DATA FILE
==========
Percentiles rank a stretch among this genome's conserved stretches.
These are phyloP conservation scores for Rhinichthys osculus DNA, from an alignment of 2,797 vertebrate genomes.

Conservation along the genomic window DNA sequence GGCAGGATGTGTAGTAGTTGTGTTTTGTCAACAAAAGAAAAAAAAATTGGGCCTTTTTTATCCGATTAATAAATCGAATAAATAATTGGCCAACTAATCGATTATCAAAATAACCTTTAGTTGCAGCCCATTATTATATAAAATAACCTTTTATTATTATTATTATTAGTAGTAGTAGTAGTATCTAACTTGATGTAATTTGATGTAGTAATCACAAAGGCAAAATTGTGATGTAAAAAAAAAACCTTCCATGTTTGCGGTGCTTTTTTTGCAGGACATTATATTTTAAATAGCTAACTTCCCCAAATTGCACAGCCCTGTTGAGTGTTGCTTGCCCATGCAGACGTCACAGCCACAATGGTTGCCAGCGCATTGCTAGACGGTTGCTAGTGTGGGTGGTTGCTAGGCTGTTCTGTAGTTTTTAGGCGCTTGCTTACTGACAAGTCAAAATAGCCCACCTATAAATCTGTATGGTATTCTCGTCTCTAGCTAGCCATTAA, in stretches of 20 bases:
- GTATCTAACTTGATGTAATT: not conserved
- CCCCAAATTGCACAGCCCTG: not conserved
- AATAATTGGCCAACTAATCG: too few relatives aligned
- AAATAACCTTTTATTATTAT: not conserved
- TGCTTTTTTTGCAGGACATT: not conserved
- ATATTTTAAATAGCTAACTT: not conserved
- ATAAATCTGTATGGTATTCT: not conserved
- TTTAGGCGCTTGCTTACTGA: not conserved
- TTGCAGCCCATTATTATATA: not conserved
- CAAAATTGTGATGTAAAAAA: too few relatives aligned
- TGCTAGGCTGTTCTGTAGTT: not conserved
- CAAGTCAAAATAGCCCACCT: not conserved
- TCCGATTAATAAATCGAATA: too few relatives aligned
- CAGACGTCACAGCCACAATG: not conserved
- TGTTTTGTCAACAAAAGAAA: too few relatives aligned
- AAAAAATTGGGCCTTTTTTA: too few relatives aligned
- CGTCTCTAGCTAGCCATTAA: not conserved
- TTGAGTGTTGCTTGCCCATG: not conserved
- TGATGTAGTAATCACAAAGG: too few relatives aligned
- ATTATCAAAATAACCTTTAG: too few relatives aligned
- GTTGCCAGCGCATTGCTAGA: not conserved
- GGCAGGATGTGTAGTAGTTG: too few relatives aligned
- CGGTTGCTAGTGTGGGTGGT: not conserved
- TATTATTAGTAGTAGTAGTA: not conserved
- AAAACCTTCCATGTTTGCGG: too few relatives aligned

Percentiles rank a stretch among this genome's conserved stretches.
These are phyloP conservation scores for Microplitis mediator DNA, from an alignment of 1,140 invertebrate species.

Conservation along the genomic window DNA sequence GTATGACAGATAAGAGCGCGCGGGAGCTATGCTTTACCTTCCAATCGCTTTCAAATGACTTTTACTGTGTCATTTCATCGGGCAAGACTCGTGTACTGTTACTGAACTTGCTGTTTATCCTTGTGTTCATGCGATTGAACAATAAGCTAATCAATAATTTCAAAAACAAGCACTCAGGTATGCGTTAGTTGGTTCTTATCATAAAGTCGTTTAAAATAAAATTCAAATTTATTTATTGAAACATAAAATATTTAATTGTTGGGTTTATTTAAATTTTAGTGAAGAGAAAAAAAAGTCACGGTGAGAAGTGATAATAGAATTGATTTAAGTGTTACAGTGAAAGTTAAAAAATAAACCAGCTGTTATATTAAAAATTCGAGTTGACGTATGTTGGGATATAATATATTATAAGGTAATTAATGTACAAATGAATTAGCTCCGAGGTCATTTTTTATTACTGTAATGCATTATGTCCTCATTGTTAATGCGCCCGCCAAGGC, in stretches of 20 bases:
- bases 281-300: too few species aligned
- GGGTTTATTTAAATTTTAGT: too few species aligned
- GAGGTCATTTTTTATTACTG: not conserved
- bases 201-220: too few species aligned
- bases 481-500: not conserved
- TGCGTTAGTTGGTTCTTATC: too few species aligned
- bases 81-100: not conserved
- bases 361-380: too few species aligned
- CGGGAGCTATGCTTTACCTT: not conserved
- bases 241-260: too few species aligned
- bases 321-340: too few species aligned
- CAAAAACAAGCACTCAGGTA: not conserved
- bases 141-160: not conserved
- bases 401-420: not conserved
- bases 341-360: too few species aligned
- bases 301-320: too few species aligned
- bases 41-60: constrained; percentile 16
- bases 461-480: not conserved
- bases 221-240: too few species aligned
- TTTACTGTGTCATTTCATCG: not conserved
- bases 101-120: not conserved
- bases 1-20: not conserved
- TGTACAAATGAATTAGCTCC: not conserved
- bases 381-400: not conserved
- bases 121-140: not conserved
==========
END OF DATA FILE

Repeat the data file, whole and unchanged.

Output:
Percentiles rank a stretch among this genome's conserved stretches.
These are phyloP conservation scores for Rhinichthys osculus DNA, from an alignment of 2,797 vertebrate genomes.

Conservation along the genomic window DNA sequence GGCAGGATGTGTAGTAGTTGTGTTTTGTCAACAAAAGAAAAAAAAATTGGGCCTTTTTTATCCGATTAATAAATCGAATAAATAATTGGCCAACTAATCGATTATCAAAATAACCTTTAGTTGCAGCCCATTATTATATAAAATAACCTTTTATTATTATTATTATTAGTAGTAGTAGTAGTATCTAACTTGATGTAATTTGATGTAGTAATCACAAAGGCAAAATTGTGATGTAAAAAAAAAACCTTCCATGTTTGCGGTGCTTTTTTTGCAGGACATTATATTTTAAATAGCTAACTTCCCCAAATTGCACAGCCCTGTTGAGTGTTGCTTGCCCATGCAGACGTCACAGCCACAATGGTTGCCAGCGCATTGCTAGACGGTTGCTAGTGTGGGTGGTTGCTAGGCTGTTCTGTAGTTTTTAGGCGCTTGCTTACTGACAAGTCAAAATAGCCCACCTATAAATCTGTATGGTATTCTCGTCTCTAGCTAGCCATTAA, in stretches of 20 bases:
- GTATCTAACTTGATGTAATT: not conserved
- CCCCAAATTGCACAGCCCTG: not conserved
- AATAATTGGCCAACTAATCG: too few relatives aligned
- AAATAACCTTTTATTATTAT: not conserved
- TGCTTTTTTTGCAGGACATT: not conserved
- ATATTTTAAATAGCTAACTT: not conserved
- ATAAATCTGTATGGTATTCT: not conserved
- TTTAGGCGCTTGCTTACTGA: not conserved
- TTGCAGCCCATTATTATATA: not conserved
- CAAAATTGTGATGTAAAAAA: too few relatives aligned
- TGCTAGGCTGTTCTGTAGTT: not conserved
- CAAGTCAAAATAGCCCACCT: not conserved
- TCCGATTAATAAATCGAATA: too few relatives aligned
- CAGACGTCACAGCCACAATG: not conserved
- TGTTTTGTCAACAAAAGAAA: too few relatives aligned
- AAAAAATTGGGCCTTTTTTA: too few relatives aligned
- CGTCTCTAGCTAGCCATTAA: not conserved
- TTGAGTGTTGCTTGCCCATG: not conserved
- TGATGTAGTAATCACAAAGG: too few relatives aligned
- ATTATCAAAATAACCTTTAG: too few relatives aligned
- GTTGCCAGCGCATTGCTAGA: not conserved
- GGCAGGATGTGTAGTAGTTG: too few relatives aligned
- CGGTTGCTAGTGTGGGTGGT: not conserved
- TATTATTAGTAGTAGTAGTA: not conserved
- AAAACCTTCCATGTTTGCGG: too few relatives aligned

Percentiles rank a stretch among this genome's conserved stretches.
These are phyloP conservation scores for Microplitis mediator DNA, from an alignment of 1,140 invertebrate species.

Conservation along the genomic window DNA sequence GTATGACAGATAAGAGCGCGCGGGAGCTATGCTTTACCTTCCAATCGCTTTCAAATGACTTTTACTGTGTCATTTCATCGGGCAAGACTCGTGTACTGTTACTGAACTTGCTGTTTATCCTTGTGTTCATGCGATTGAACAATAAGCTAATCAATAATTTCAAAAACAAGCACTCAGGTATGCGTTAGTTGGTTCTTATCATAAAGTCGTTTAAAATAAAATTCAAATTTATTTATTGAAACATAAAATATTTAATTGTTGGGTTTATTTAAATTTTAGTGAAGAGAAAAAAAAGTCACGGTGAGAAGTGATAATAGAATTGATTTAAGTGTTACAGTGAAAGTTAAAAAATAAACCAGCTGTTATATTAAAAATTCGAGTTGACGTATGTTGGGATATAATATATTATAAGGTAATTAATGTACAAATGAATTAGCTCCGAGGTCATTTTTTATTACTGTAATGCATTATGTCCTCATTGTTAATGCGCCCGCCAAGGC, in stretches of 20 bases:
- bases 281-300: too few species aligned
- GGGTTTATTTAAATTTTAGT: too few species aligned
- GAGGTCATTTTTTATTACTG: not conserved
- bases 201-220: too few species aligned
- bases 481-500: not conserved
- TGCGTTAGTTGGTTCTTATC: too few species aligned
- bases 81-100: not conserved
- bases 361-380: too few species aligned
- CGGGAGCTATGCTTTACCTT: not conserved
- bases 241-260: too few species aligned
- bases 321-340: too few species aligned
- CAAAAACAAGCACTCAGGTA: not conserved
- bases 141-160: not conserved
- bases 401-420: not conserved
- bases 341-360: too few species aligned
- bases 301-320: too few species aligned
- bases 41-60: constrained; percentile 16
- bases 461-480: not conserved
- bases 221-240: too few species aligned
- TTTACTGTGTCATTTCATCG: not conserved
- bases 101-120: not conserved
- bases 1-20: not conserved
- TGTACAAATGAATTAGCTCC: not conserved
- bases 381-400: not conserved
- bases 121-140: not conserved